Leading Article: Nato's blunder may hurt human rights beyond Kosovo

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IN ANY war, the wrong targets are going to be hit and civilians are going to be killed, but in this war the misjudgements and mistakes just keep coming. "If there is one building in Belgrade we would like not to have hit, it was the Chinese embassy," a Foreign Office official admitted on Saturday. It is not simply a matter of faulty intelligence. The use of cluster bombs - which are designed to maximise casualties - in a residential area in Nis was a terrible mistake. The bombing of the Serbian television station likewise, and that was a quite deliberate target.

This was the biggest blunder yet, however, because it threatens the diplomatic house of cards so carefully constructed over the last week. The wooing of the Russians last week had a twin purpose: to sideline Slobodan Milosevic's only significant external ally, and to remove the Russian veto on the UN Security Council, thus allowing UN authorisation for ground forces in Kosovo. But that, in turn, depended on the Chinese veto staying out of the fray. The assumption was that China would not block Nato if Russia did not, but that was always a doubtful assessment, because the Chinese leadership has its own particular reasons for regarding as sacrosanct the principle of non-interference in the internal affairs of sovereign states. It is especially keen to keep the sensitive issue of Tibet out of the limelight.

Now there is no hope at all of Chinese acquiescence at the UN in the short term, as the government in Peking tries to ride the anger of its own people - not that there is anything especially oriental or inscrutable about it. Imagine the British (or American) response if China had accidentally killed three people in one of our embassies. All of Tony Blair's kowtowing to Zhu Rongji, the Chinese premier whom our Prime Minister described as a fellow moderniser, is unlikely to weigh much in the balance.

Earlier this year, Britain helped to block a resolution attacking China's human rights record at a United Nations conference in Geneva. And last week Downing Street made it clear that when Mr Blair met the Dalai Lama, they would be talking about reincarnation and Christian-Buddhist relations, and definitely not the "doctrine of international community", as outlined by the Prime Minister in an important speech in Chicago last month.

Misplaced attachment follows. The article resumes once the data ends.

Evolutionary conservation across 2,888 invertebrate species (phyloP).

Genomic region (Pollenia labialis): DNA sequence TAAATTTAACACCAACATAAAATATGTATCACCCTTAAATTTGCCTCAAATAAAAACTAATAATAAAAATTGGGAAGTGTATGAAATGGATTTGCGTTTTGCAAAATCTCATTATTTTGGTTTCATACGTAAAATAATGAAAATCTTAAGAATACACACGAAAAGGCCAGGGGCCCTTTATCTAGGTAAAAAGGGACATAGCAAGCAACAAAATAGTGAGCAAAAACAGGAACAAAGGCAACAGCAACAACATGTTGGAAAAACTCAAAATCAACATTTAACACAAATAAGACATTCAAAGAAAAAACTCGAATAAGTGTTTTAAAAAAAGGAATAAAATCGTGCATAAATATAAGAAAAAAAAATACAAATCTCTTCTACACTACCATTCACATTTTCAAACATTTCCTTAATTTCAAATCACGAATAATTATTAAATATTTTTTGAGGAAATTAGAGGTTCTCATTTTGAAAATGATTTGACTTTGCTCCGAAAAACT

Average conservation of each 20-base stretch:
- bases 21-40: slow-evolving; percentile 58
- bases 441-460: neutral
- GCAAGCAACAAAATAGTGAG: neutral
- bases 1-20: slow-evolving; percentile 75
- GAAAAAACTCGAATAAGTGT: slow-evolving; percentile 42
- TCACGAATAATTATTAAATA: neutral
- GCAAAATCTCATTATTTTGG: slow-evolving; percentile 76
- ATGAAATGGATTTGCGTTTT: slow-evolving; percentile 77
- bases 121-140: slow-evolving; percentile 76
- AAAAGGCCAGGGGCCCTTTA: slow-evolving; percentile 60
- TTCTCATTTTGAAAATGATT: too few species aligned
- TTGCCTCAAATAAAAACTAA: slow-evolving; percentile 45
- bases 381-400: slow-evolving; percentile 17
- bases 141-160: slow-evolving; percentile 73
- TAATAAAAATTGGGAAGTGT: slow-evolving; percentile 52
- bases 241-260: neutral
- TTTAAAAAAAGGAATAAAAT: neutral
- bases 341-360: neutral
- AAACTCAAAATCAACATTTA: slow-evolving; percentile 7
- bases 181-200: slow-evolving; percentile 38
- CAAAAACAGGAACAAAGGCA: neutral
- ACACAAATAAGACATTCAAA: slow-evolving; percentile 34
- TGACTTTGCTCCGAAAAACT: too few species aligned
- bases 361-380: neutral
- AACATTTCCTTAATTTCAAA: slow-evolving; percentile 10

Funny that, because the parallels between the situation in Kosovo and that in Tibet are inescapable. Indeed, the case for intervening in Tibet is rather stronger. It was, unlike Kosovo, a sovereign nation, annexed in 1951. It does not contain religious sites of national significance to the Chinese. And its national leader has pursued a model campaign of non-violence in pursuit of independence.

Of course, it must be said that the Western failure to press the cause of Tibet in no way undermines the moral foundations of the attempt to halt "ethnic cleansing" in Yugoslavia. One of the most important sub- clauses of the Blair doctrine is the recognition that the failure to do good in one part of the world does not excuse inaction in another. "If we wanted to right every wrong that we see in the modern world then we would do little else than intervene in the affairs of other countries," as Mr Blair put it in Chicago. That is absolutely right, and the complaint from the likes of Harold Pinter that the West should not act to defend the Kosovar Albanians because it did nothing for the Kurds or the Rwandan Tutsis should be robustly rejected. But the sub-clause cannot be extended to the point where the West is selling out the rights of the Tibetans in order to keep China on board for UN action in Yugoslavia.

Mr Blair should have taken a more robust line on Tibet. He could have argued that a policy of pragmatic appeasement was more likely to produce results. Until now. The bombing of the Chinese embassy of Belgrade has not simply set back the cause in Kosovo: it threatens the cause of human rights in China and Tibet as well.